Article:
Artist Sheena Liam embroiders women using black thread and creating three-dimensional almost life like hair. I've looked at these pieces over and over and am always fascinated with the movement in them - one almosts expects an arm to go up or the hair to swish. I think part of the success of this is that without color, the hair itself becomes the focal point of the piece, we focus totally on it. Go to her Instagram page here to see more amazing works.
In Steps of hope ... steps of loss, Neera Huckvale states she uses black and white to represent the polarization she sees today. Having the figures in black with no competing color definitely brings them to the foreground of importance, with the lighter figures behind the black veil (I didn't even see them for awhile) fading into background. Read about how she created the piece and why she chose a black and white color scheme here in a Study28 interview.
And finally, working in black and white and then adding in color is a wonderful way to call attention or bring importance to something. This works perfectly in Linda Colsh's Red. Linda works in stitched work layered with photographs and one of her favorite subjects is the unnoticed. I love the texture and light play in this piece! See more of her work and read about her process and her artist statement on her website here.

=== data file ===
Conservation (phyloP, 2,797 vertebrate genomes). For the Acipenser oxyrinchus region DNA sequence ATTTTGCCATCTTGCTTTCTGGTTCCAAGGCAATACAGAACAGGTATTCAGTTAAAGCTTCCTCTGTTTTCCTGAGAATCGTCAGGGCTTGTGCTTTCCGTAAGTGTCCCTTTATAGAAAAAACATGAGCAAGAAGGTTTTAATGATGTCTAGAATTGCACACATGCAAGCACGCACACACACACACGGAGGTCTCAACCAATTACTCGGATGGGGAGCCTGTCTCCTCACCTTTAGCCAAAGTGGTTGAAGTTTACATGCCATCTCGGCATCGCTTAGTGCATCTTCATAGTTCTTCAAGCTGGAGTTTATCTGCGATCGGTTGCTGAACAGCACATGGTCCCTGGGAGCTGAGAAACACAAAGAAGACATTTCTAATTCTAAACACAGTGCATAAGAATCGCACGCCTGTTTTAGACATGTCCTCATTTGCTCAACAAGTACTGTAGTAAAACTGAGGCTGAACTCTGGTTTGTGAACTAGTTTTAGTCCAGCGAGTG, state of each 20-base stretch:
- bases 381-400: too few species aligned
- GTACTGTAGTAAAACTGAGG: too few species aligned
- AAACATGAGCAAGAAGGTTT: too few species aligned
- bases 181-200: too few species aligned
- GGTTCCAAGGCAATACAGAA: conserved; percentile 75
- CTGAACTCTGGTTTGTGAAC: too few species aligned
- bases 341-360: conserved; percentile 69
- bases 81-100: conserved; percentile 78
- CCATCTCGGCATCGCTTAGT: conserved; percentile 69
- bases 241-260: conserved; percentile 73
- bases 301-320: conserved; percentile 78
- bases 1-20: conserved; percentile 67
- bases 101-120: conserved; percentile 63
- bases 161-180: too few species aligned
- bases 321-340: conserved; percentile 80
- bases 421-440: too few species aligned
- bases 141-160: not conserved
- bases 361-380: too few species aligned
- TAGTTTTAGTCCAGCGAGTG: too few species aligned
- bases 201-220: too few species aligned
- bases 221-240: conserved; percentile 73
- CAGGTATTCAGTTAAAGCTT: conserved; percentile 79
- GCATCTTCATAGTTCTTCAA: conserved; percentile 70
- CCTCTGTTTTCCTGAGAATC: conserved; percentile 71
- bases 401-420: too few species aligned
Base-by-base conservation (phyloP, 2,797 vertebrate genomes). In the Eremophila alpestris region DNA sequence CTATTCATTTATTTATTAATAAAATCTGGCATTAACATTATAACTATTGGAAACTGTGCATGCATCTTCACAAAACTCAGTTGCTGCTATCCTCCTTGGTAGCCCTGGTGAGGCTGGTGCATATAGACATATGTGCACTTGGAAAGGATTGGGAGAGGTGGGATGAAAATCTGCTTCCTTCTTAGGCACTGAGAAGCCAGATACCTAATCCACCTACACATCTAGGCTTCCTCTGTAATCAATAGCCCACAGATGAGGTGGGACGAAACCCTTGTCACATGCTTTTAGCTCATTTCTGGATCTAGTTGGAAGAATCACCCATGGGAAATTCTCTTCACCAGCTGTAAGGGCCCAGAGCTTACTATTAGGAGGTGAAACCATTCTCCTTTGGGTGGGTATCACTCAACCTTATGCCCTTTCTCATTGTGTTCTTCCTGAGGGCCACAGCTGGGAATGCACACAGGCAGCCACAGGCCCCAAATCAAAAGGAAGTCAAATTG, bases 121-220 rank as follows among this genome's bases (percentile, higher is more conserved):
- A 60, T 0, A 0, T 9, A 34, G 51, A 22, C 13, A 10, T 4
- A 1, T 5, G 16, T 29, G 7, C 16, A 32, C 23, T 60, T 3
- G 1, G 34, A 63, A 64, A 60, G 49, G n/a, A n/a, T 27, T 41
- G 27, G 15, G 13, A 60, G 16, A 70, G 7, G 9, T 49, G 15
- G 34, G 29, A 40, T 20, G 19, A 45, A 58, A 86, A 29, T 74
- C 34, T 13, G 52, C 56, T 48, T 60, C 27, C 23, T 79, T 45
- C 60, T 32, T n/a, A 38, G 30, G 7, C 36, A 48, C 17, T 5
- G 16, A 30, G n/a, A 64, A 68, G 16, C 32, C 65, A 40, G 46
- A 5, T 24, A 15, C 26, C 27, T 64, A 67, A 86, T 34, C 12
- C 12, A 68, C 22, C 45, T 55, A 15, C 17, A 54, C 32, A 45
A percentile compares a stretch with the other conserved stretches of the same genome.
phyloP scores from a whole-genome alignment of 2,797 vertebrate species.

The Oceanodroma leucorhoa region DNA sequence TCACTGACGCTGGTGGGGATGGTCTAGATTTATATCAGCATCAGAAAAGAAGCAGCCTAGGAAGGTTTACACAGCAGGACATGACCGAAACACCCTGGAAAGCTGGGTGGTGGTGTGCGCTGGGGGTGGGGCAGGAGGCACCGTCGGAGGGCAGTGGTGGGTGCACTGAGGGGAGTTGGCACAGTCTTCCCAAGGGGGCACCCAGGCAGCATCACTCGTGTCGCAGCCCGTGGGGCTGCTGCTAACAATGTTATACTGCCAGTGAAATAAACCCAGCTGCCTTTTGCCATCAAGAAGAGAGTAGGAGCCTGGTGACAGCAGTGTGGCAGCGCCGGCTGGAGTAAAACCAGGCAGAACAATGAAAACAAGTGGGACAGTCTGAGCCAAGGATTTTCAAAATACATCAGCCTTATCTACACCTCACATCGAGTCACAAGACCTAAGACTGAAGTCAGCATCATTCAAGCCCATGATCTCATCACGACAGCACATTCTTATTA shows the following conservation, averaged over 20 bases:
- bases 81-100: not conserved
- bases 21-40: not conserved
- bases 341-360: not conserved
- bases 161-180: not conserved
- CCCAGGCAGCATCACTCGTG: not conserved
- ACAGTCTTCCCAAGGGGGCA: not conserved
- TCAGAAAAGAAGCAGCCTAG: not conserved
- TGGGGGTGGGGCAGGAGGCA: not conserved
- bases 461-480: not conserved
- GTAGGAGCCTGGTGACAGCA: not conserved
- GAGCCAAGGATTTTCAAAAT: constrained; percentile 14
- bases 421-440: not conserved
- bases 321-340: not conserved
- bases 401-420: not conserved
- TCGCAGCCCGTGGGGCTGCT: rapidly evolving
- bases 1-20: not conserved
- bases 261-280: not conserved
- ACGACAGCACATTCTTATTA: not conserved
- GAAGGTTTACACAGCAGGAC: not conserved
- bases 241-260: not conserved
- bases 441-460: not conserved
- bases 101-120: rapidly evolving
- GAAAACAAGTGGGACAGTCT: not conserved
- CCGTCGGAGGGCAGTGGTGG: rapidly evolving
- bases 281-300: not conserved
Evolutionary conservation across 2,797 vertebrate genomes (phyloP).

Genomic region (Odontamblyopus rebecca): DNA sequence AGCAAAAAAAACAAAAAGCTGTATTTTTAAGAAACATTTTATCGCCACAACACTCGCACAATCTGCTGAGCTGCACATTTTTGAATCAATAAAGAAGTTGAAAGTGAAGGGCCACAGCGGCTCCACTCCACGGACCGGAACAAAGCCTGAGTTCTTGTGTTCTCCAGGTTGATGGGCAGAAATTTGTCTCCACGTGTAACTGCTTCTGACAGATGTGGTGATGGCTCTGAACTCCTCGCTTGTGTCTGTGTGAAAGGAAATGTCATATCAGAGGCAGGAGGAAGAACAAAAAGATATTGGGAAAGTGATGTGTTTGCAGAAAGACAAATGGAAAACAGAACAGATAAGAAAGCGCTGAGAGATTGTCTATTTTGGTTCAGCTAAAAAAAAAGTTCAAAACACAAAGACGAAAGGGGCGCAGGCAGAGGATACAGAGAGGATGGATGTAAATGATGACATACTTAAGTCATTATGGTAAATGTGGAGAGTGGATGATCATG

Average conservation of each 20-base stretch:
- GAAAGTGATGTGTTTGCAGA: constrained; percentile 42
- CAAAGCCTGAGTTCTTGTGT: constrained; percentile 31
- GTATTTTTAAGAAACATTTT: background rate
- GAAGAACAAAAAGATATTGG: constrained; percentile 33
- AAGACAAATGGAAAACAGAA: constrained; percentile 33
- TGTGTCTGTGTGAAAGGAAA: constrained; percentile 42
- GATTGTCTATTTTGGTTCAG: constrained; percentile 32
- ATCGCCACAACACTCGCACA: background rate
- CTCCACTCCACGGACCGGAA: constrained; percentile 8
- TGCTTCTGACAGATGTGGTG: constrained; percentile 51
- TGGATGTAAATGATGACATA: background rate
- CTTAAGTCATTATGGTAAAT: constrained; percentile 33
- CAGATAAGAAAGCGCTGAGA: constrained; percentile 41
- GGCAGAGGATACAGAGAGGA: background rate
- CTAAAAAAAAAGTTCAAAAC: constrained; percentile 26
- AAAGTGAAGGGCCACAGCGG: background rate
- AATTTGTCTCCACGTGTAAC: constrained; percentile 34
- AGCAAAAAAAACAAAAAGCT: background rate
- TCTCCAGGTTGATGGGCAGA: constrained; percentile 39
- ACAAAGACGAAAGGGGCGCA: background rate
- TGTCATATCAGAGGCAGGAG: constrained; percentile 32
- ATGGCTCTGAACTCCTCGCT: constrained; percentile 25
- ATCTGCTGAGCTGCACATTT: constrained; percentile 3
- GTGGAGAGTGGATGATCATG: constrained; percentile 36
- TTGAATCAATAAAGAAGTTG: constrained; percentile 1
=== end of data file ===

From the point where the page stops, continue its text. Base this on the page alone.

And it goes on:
In a side note - if you're a regular reader of Artthreads, you may know that I'm starting a quarterly fiber art challenge. The first one began in January and was supposed to end this week - however, I'm currently being challenged to get the link working that will allow others to post their work directly to the blog page. And I'm time challenged at the moment to sit and fiddle with it! So I'm planning on the reveal being next Friday, April 6th - keep your fingers crossed! This also means that if you didn't know about or forgot about the challenge, you have time to come up with something and join me - read this blog post here explaining all about it.
Happy Creating! Deborah